Switzerland

My most recent trip was to Switzerland. This time it was just a short break.

Switzerland had an unexpected heatwave so it was very hot and humid

We began our trip in Zurich and already had our rail passes ready for our trip. Rail travel is so easy in Switzerland, whether the journey is direct or with several changes everything works like clockwork.

Our first stay was to be in the mountain village and winter ski resort of  Wengen. The quickest way is via Berne but the journey is so much nicer via the beautiful lakes of Lucerne and Brienz into Interlaken. From Interlaken there is a regular mountain railway to Lauterbrunnen and another to Wengen. This all sounds very complicated but in fact it is really simple.

Wengen only has electric vehicles. Lauterbrunnen is the closest road access to Wengen. We were pleased we upgraded to a Jungfrau view. We had an absolutely stunning view of the Jungfrau and the Eiger covered in thick snow. We took a little evening walk round the pleasant village of Wengen. There are a few lovely little bars and restaurants in the village and it had a lovely atmosphere. It is a place I would happily return to.

We took the little mountain railway further up the mountain to Kleine Schedde and were shocked to discover how much these railways have increased in price since our last visit. Kleine Schedde is very pretty with lovely views of Jungfrau and the towns and villages below, but also very touristy. We saw many Japanese tourists having a happy snap taken with a St Bernard dog. We didn’t venture up to Jungfrau, the highest station in Europe as we would have needed warmer clothes. It is very cold up there and now really expensive to get there.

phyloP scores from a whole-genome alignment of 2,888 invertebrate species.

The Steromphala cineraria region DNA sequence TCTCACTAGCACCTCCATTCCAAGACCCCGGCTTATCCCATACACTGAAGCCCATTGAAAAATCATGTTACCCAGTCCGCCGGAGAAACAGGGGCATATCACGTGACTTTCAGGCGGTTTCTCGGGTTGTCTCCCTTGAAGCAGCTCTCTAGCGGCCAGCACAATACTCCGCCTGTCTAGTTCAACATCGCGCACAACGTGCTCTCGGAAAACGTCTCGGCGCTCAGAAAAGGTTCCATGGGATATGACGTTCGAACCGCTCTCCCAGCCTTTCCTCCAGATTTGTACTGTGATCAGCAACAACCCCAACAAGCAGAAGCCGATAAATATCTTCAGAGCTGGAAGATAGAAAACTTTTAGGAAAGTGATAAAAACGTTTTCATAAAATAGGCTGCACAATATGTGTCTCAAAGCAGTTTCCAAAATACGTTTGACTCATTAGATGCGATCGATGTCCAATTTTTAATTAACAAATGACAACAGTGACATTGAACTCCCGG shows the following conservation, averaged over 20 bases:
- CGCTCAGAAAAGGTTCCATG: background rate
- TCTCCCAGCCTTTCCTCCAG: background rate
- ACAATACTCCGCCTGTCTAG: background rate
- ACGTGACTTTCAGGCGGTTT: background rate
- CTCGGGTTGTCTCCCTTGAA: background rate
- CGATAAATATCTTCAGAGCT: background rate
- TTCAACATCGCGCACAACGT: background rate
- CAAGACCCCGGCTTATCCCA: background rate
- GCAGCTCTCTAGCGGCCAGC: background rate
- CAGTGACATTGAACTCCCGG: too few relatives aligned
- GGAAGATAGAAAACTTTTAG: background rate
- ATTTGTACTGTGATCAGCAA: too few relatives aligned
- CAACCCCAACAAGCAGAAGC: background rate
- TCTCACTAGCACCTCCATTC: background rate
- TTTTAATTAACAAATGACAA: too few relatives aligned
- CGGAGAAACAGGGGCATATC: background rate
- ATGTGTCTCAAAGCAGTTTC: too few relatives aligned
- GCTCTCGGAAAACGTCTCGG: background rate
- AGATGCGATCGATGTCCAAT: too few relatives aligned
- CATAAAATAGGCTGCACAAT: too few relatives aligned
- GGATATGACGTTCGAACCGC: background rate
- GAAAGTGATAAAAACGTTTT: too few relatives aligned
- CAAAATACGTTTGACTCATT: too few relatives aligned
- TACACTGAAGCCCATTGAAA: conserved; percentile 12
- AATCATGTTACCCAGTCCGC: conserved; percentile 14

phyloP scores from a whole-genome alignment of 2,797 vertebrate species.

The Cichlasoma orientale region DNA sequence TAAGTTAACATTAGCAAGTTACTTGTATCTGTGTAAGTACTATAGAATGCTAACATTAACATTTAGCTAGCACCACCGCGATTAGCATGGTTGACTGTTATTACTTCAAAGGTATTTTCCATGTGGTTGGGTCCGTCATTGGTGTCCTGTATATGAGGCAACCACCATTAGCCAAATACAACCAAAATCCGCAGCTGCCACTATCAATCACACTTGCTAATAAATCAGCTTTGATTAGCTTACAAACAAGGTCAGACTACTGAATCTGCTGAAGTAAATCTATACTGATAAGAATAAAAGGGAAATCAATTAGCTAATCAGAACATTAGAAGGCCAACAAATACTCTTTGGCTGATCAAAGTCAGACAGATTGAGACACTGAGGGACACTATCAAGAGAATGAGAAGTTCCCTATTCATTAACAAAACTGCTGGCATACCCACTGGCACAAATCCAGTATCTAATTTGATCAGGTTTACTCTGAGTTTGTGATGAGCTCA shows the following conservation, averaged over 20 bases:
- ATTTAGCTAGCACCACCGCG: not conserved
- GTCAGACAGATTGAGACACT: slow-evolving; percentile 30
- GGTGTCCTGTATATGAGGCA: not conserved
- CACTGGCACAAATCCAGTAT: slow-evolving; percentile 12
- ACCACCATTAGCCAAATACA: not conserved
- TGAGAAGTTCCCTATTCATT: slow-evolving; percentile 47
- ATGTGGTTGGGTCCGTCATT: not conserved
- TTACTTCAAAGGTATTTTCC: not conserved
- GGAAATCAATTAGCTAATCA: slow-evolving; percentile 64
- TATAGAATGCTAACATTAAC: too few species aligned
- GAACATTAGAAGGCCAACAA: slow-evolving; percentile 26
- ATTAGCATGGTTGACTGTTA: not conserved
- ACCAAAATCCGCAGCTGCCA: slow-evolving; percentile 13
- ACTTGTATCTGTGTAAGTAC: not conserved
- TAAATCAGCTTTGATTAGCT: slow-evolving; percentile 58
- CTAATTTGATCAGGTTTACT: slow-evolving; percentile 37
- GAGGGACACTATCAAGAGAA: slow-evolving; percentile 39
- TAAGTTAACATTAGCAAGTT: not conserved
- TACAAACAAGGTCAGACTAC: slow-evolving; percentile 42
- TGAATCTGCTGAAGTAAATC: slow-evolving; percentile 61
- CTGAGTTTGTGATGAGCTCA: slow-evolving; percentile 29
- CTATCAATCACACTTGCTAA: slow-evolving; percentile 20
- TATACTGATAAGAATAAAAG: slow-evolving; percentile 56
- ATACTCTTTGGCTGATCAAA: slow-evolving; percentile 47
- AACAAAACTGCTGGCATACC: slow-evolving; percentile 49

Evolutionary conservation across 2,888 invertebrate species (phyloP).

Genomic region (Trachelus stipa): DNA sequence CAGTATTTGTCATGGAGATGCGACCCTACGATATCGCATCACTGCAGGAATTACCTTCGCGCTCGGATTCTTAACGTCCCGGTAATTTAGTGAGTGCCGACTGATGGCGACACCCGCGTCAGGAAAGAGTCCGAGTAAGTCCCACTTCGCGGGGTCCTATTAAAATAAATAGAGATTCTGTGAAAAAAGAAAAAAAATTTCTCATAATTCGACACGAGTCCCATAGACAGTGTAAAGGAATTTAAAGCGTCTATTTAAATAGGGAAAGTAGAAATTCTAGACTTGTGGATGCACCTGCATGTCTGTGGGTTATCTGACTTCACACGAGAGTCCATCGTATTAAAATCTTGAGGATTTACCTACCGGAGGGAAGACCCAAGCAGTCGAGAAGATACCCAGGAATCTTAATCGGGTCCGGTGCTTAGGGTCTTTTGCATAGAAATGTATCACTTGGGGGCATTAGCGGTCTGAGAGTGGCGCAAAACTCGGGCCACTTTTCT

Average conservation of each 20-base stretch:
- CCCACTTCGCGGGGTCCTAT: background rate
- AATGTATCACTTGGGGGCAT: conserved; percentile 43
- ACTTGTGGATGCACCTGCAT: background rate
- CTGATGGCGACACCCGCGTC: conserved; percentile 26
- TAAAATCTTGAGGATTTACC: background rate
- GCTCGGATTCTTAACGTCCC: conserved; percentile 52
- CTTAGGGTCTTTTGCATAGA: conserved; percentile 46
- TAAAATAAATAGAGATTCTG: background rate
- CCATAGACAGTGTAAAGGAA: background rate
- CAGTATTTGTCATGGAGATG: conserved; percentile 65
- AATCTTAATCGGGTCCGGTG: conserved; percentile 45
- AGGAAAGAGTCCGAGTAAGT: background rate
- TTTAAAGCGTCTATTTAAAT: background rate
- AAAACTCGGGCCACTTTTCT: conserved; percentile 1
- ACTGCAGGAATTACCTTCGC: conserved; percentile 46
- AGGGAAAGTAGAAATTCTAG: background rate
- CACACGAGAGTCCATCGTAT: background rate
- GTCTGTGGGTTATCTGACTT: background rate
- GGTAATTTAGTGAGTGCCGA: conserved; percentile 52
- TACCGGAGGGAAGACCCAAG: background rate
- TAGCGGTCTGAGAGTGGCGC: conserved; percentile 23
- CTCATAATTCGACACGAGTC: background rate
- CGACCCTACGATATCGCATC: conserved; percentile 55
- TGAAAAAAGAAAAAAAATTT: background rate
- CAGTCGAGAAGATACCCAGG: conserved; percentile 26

Getting from Wengen to Gstaad isn’t that complicated and runs round the beautiful Lake Thun but changing in Spiez was confusing and we missed our train not realising that half the train goes to Brienz and the rest to Zweissimen. Having another hour to wait, we walked round Spiez which was larger than we expected with lots of shops.

Eventually we arrived in Gstaad on a mountain railway from Zweissimen and walked to our hotel at the edge of the town. Gstaad is larger than Wengen and partly pedestrianised and full of designer shops rather than tourist shops. Strangely though there is only one real pub and only a handful of restaurants. Generally Gstaad is much more expensive than Wengen. They were getting ready for a sports festival week and also the Menuhen Festival so there were some temporary tents and a general feeling of excitement. Gstaad has more of a working town feel than a mountain village feel.

The weather took a turn with heavy rain and thunderstorms so we decided to make good use of our time and rail passes by going to the cheese factory in Gruyere and the Cailler chocolate factory in Broc. We have been before but the factory has been upgraed to a fully interactive experience. Consequently it was much more crowded than we expected and we had as much delicious Swiss chocolate as we wanted to eat at the end.

All too soon it was time to make our way back to Geneva airport. Gstaad is very close to the French Swiss border with Rougemont being the first French station. The characteristic chocolate box Swiss chalets and mountains quickly change to the barn style chalets, castles, green fields and vineyards characteristic of the Montreux region.

If you would like to organise a short break in Switzerland or a rail holiday please give me a call on 0845 058 7458 or remail cathie.odea@travelcounsellors.com

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